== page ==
Postcard from Namibia: Our mission not physical


By Jessica Witer - For the Sidney Daily News



Jessica Witer, left, of Anna, gets a hug from a student in Namibia, where Witer completed a mission trip earlier this month.

Jessica Witer, left, of Anna, gets a hug from a student in Namibia, where Witer completed a mission trip earlier this month.


Courtesy photo

Jessica Witer, third adult from left, poses for the camera with mission friends and Namibia residents.


Courtesy photo

Editor’s note: Jessica Witer, of Anna, returned Friday, Aug. 10, from a summer in Namibia, Africa, on a mission trip.

The 22-year-old, self-employed massage therapist traveled with Experience Mission, of Fort Wayne, Indiana. As she was able and had access to the Internet, she sent tales of her experiences, which the Sidney Daily News will continue to publish weekly until her story is fully told.

WALVIS BAY, Namibia — Most mission trips have a physical goal: build a school, deliver the medicine, raise X amount of money. Ours is more of an emotional or spiritual goal: connect with the people, display the love of God, strengthen the pastors.

Physical goals are nice, because you can go home and show people the photos and say, “This is what I accomplished.” But when a country’s problems are not material, material things cannot save them.

The root of Africa’s troubles stems from their idea of “god,” and when we show them, instead, “God,” we can make a long-term cultural change. It may take five, 10 or 100 years to see the fruits of our spiritual labor, but these are the solutions that make a more meaningful and permanent impact on a nation.

We spent our time in Okahandja singing to elementary students, sitting and talking with high school students, holding the hands of nursing home residents, praying over people in hospitals and preaching to people in prison. Through this outreach, we are sparking change in people’s hearts. Whether we say something that sticks with them or they’re simply changed by being shown love by white Americans — something many poor, Black people in this part of the world would never expect — our goal is to bring people to Christ, and this is how we accomplish it.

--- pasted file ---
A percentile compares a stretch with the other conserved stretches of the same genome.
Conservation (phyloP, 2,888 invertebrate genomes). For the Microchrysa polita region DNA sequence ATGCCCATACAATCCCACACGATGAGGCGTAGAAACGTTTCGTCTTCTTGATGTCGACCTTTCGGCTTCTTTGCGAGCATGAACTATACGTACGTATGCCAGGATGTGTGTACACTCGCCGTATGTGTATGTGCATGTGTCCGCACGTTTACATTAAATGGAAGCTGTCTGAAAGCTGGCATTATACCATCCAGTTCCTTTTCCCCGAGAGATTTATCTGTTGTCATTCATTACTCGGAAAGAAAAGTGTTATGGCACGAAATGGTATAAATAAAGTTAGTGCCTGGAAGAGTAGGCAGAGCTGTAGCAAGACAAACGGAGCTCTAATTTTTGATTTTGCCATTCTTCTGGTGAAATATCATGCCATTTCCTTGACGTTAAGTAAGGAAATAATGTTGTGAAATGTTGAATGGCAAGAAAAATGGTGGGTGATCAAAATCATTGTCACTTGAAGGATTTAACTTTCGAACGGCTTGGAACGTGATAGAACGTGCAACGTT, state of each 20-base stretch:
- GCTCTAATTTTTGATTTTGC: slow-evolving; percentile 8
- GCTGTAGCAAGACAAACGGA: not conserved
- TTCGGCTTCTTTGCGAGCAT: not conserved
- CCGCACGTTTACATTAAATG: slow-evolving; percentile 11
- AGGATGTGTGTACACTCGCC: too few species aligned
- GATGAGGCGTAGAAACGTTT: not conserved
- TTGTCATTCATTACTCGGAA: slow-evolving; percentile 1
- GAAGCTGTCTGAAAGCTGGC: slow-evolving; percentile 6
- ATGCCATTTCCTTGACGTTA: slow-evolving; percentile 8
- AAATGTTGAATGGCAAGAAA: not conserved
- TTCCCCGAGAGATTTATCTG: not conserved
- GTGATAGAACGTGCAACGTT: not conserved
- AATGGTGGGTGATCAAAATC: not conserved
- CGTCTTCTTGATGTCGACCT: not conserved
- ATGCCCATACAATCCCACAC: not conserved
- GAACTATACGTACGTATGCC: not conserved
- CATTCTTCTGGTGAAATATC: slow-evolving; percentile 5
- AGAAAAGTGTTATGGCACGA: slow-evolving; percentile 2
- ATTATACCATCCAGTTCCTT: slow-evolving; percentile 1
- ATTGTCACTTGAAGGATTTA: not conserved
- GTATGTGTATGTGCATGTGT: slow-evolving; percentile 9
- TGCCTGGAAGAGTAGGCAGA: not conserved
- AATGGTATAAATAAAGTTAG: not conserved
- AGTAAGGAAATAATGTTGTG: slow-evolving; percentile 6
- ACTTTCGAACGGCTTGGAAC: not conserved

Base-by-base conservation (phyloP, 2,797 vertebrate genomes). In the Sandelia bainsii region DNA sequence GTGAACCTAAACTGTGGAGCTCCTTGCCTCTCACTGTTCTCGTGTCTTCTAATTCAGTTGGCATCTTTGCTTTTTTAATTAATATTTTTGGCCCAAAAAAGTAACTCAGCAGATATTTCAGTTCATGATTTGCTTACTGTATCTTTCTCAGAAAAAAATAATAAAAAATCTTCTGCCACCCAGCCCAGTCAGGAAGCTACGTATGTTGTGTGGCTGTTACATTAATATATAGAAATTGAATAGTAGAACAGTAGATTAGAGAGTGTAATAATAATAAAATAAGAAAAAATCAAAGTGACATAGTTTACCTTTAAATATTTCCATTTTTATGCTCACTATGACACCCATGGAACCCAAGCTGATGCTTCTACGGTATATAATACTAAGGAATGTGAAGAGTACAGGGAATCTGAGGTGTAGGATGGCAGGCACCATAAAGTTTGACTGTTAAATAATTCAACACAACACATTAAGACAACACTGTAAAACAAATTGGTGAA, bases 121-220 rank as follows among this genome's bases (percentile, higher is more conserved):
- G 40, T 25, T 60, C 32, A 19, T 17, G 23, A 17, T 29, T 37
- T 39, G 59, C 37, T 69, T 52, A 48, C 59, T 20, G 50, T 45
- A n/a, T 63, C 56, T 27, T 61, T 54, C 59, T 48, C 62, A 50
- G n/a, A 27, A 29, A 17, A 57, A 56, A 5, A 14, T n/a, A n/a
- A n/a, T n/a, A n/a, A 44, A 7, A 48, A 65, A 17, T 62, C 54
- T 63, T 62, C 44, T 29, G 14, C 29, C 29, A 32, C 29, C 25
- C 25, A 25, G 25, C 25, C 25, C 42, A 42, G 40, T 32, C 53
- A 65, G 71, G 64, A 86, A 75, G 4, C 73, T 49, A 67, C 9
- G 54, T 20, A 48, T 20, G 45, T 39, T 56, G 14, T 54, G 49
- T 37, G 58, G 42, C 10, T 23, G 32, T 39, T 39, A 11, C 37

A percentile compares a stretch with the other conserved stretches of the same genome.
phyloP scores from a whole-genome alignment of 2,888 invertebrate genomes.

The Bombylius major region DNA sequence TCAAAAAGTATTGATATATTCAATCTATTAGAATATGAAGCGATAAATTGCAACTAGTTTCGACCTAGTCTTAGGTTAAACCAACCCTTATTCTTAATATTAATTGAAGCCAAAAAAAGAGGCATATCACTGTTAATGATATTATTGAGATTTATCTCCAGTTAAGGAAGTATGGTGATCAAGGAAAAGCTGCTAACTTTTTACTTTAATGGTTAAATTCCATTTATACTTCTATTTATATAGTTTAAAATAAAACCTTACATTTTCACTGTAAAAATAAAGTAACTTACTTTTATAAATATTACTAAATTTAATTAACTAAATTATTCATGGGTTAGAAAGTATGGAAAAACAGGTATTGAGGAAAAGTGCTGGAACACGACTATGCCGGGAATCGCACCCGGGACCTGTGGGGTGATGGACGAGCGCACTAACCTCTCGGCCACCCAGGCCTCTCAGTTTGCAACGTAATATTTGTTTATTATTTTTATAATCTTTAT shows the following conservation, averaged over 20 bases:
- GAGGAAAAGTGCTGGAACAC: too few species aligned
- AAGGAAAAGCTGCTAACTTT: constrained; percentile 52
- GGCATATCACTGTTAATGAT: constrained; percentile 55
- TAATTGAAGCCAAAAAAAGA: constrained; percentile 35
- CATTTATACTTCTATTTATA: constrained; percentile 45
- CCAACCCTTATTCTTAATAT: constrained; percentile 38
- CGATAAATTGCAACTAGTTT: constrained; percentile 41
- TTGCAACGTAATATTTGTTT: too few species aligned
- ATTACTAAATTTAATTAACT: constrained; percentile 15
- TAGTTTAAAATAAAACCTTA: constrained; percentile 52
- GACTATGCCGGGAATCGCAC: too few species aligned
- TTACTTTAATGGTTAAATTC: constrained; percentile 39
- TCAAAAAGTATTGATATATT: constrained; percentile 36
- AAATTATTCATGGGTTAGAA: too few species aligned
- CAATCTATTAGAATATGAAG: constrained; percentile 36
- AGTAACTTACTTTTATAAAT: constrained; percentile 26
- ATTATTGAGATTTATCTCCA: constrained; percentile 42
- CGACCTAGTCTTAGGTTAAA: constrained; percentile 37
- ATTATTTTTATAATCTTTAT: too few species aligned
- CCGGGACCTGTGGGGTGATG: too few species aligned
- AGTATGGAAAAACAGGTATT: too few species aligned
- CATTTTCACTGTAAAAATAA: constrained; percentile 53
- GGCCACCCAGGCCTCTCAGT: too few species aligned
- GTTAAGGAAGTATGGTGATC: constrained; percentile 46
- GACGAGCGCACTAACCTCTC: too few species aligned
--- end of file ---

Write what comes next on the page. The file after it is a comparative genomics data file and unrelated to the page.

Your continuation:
One thing many of my teammates and I have had to come to terms with is not having control. What we wanted was to meet a few people and help them grow in their faith as much as we can. We wanted to tell them about our faith, then teach them the details, then bring them into the church, then help them become strong believers.

This is not reality. We have to settle for doing a little, then allowing God to do the work in their hearts, Himself. We had to learn to be OK with letting go of the reins, to accept being only one small part of the picture. We couldn’t hold someone’s hand for the whole process. Different community members and future teams could handle the responsibility of taking struggling people another step.

While it was difficult to do this, God does not call us to be saviors. That’s His job.

Deuteronomy 7:22: The Lord your God will drive out those nations before you little by little.

Jessica Witer, left, of Anna, gets a hug from a student in Namibia, where Witer completed a mission trip earlier this month.
https://www.sidneydailynews.com/wp-content/uploads/sites/47/2018/08/web1_Jessica-with-kid.jpgJessica Witer, left, of Anna, gets a hug from a student in Namibia, where Witer completed a mission trip earlier this month. Courtesy photo

Jessica Witer, third adult from left, poses for the camera with mission friends and Namibia residents.
https://www.sidneydailynews.com/wp-content/uploads/sites/47/2018/08/web1_Mission-friends.jpegJessica Witer, third adult from left, poses for the camera with mission friends and Namibia residents. Courtesy photo

By Jessica Witer

For the Sidney Daily News